The recent shootings in DeKalb, Illinois have stirred up all sorts of memories of the time I spent there. One of the most vivid was the time that Father Jenco came to speak at the Newman Center in the early 1990's. Seeing the photos of the stained glass windows there at "N.I.U. Mourns" brought it back to me.
For those not old enough to remember, Father Lawrence Martin (Marty) Jenco was one of the American hostages held in Beirut, Lebanon in the 1980's. He suffered unspeakable torture, along with other hostages, such as Terry Anderson, while he was held at various locations for 564 days, before he was finally released. Father Jenco celebrated mass whenever he could, even if all he had was a pile of dust to consecrate, and he prayed with a rosary he wove out of threads from a sack. After his release, he wrote a book called Bound to Forgive about his experiences as a hostage and how and why he came to forgive those who captured, guarded, and tortured him.
I cannot even begin to describe what it was like to hear him speak. You can get something of a sense of his quiet voice and demeanor from the video (although unfortunately the interviewer cut him off in places he should not have). Also, this excerpt from the epilogue of his book gives some sense of his perspective:
Some people advise me to forgive and forget. They do not realize that this is almost impossible. Jesus, the wounded healer, asks us to forgive, but he does not ask us to forget. That would be amnesia. He does demand we heal our memories.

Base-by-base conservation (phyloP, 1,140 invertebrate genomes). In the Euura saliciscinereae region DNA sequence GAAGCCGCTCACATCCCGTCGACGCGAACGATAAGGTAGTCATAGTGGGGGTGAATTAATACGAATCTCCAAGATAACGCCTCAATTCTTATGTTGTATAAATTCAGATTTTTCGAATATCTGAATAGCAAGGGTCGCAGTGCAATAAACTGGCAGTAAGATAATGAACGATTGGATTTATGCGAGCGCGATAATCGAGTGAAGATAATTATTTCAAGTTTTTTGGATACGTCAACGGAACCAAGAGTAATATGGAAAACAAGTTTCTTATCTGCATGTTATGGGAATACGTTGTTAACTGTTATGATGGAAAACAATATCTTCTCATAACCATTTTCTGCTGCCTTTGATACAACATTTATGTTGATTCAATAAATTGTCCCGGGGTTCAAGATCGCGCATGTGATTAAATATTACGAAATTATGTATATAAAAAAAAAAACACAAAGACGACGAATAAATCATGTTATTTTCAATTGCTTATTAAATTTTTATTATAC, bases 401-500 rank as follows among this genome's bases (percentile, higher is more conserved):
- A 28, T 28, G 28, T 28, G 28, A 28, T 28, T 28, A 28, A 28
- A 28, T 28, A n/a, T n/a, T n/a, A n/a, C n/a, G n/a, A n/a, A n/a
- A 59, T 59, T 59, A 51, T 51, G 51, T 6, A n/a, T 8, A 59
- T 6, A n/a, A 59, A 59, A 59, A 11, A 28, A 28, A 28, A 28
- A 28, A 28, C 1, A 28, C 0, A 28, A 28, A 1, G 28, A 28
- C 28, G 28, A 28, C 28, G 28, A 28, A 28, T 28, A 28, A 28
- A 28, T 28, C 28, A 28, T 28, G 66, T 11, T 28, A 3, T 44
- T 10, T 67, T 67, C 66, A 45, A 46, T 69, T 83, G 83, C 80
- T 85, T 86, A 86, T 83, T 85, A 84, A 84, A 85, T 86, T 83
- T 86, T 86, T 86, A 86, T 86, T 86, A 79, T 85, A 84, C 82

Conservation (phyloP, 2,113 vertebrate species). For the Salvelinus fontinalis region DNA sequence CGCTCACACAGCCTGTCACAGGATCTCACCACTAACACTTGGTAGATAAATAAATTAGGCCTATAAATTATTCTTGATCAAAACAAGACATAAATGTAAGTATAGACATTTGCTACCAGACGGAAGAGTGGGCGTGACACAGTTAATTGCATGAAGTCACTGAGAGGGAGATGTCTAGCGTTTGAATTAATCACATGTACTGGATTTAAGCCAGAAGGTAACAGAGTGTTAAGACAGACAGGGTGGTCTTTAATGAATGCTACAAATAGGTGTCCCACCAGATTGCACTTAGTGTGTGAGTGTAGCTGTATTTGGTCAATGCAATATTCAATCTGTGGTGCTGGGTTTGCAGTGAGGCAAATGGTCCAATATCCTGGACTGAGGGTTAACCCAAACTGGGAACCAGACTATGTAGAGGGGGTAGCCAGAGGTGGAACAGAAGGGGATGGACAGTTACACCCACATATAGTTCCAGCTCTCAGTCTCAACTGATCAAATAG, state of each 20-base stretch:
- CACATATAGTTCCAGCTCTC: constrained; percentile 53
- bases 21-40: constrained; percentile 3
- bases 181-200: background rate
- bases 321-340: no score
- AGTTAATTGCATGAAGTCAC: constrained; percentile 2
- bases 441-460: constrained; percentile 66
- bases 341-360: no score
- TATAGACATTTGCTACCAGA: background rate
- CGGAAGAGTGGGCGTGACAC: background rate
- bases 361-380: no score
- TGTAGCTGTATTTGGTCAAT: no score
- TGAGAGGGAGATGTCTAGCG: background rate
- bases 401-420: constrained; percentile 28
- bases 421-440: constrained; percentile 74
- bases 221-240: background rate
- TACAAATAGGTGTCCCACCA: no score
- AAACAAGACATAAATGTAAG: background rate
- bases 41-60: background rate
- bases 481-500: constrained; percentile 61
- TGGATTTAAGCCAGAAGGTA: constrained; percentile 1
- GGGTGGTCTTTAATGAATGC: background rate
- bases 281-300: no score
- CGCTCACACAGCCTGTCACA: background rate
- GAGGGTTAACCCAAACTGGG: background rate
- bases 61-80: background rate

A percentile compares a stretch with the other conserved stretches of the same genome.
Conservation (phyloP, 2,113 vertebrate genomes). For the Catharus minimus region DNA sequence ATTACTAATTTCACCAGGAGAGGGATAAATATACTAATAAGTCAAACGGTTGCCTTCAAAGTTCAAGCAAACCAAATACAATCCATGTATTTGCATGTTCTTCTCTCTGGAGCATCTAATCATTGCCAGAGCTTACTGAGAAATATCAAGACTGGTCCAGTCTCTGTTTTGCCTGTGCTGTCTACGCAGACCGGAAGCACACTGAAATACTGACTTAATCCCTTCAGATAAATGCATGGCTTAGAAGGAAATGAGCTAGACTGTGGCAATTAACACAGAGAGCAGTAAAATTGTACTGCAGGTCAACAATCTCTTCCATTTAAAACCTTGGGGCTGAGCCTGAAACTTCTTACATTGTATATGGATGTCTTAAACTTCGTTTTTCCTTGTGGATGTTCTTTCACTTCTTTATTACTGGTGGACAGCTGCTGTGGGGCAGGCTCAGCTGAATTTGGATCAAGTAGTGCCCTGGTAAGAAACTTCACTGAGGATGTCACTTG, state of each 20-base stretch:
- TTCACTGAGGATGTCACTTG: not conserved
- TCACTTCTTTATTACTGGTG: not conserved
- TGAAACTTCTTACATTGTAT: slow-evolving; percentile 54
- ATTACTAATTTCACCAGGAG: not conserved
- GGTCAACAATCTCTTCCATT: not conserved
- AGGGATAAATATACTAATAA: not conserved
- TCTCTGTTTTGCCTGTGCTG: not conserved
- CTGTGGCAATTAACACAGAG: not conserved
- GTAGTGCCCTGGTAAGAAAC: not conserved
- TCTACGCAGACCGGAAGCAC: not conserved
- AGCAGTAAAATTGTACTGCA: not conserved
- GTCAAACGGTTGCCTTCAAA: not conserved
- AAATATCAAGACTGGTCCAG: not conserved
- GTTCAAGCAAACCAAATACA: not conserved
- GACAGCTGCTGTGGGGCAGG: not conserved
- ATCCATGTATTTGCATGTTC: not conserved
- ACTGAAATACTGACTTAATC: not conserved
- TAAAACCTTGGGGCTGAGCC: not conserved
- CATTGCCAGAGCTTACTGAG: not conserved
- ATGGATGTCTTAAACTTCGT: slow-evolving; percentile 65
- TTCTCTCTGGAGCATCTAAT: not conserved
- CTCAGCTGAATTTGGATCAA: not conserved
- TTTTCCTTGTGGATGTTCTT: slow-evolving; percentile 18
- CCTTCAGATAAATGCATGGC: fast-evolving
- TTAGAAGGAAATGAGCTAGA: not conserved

I don’t believe that forgetting is one of the signs of forgiveness. I forgive, but I remember. I do not forget the pain, the loneliness, the ache, the terrible injustice. But I do not remember it to inflict guilt or some future retribution. Having forgiven, I am liberated. I need no longer be determined by the past. I move into the future free to imagine new possibilities.and this other part quoted from his book:
"It may be because one guard would kneel on my pancreas with his full weight that I went through acute pancreatitis recently. And I have a 20% hearing loss [due to my treatment in captivity]. There are all kinds of pain we enter into in our lives. But I don't want to lug my pain on so that it becomes the focal point of my history." . . . .(from this sermon on Atonement by Steve Edington).
"My history," as he put it, "is much more than 564 days in Lebanon."
What was remarkable about listening to Father Jenco in person was how extraordinarily difficult it was for him to recount both what happened and how he came to reach forgiveness. He told us that he was not going to be making many more appearances -- it took so much out of him -- yet he spoke at great length, with no notes. There was nothing sugar-coated or preachy or pretense to somehow have risen above and put aside all that had happened -- it was raw and painful and so deeply full of Christ that it was almost unbearable (as awful as that sounds) to listen to what he said to say.
Some days when I think that there is nothing left of Christianity but bickering over words and concepts, it will be good to remember Father Jenco, who brought Jesus in the flesh to us all that night in DeKalb. It is one of many memories I have deeply embedded in that place.